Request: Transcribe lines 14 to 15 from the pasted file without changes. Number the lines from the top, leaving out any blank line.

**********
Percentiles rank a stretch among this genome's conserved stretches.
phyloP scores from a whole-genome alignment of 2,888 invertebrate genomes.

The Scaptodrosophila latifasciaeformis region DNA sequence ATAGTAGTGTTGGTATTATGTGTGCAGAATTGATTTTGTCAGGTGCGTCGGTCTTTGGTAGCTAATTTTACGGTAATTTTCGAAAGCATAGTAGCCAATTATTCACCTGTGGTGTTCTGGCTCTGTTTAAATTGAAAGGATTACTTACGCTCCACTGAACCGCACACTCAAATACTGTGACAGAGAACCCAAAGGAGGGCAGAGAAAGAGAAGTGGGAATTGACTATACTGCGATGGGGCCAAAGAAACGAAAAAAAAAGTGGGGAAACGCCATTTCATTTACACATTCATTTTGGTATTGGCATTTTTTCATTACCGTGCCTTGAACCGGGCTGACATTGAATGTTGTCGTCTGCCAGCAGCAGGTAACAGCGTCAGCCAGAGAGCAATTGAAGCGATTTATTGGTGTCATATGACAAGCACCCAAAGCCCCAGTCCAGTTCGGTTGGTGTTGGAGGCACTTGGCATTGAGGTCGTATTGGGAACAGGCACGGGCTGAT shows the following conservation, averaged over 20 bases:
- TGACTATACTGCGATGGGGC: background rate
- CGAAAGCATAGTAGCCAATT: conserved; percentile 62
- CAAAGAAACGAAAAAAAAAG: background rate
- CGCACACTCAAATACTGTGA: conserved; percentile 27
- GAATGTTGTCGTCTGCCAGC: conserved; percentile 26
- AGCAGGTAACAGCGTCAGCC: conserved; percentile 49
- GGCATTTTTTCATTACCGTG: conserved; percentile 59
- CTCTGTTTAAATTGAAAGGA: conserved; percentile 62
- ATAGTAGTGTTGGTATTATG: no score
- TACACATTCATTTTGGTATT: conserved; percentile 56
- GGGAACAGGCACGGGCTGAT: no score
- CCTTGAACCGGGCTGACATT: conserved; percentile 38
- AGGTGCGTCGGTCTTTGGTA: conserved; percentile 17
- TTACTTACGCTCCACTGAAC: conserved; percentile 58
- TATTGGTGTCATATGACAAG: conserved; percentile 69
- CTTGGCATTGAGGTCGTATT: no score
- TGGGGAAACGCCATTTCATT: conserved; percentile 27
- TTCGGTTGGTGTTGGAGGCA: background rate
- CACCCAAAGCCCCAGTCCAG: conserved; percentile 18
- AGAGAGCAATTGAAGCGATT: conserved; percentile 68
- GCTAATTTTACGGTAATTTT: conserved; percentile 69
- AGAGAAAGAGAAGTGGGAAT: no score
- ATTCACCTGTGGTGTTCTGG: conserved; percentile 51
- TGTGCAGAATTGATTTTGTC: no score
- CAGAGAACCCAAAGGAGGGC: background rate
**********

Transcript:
- GGGAACAGGCACGGGCTGAT: no score
- CCTTGAACCGGGCTGACATT: conserved; percentile 38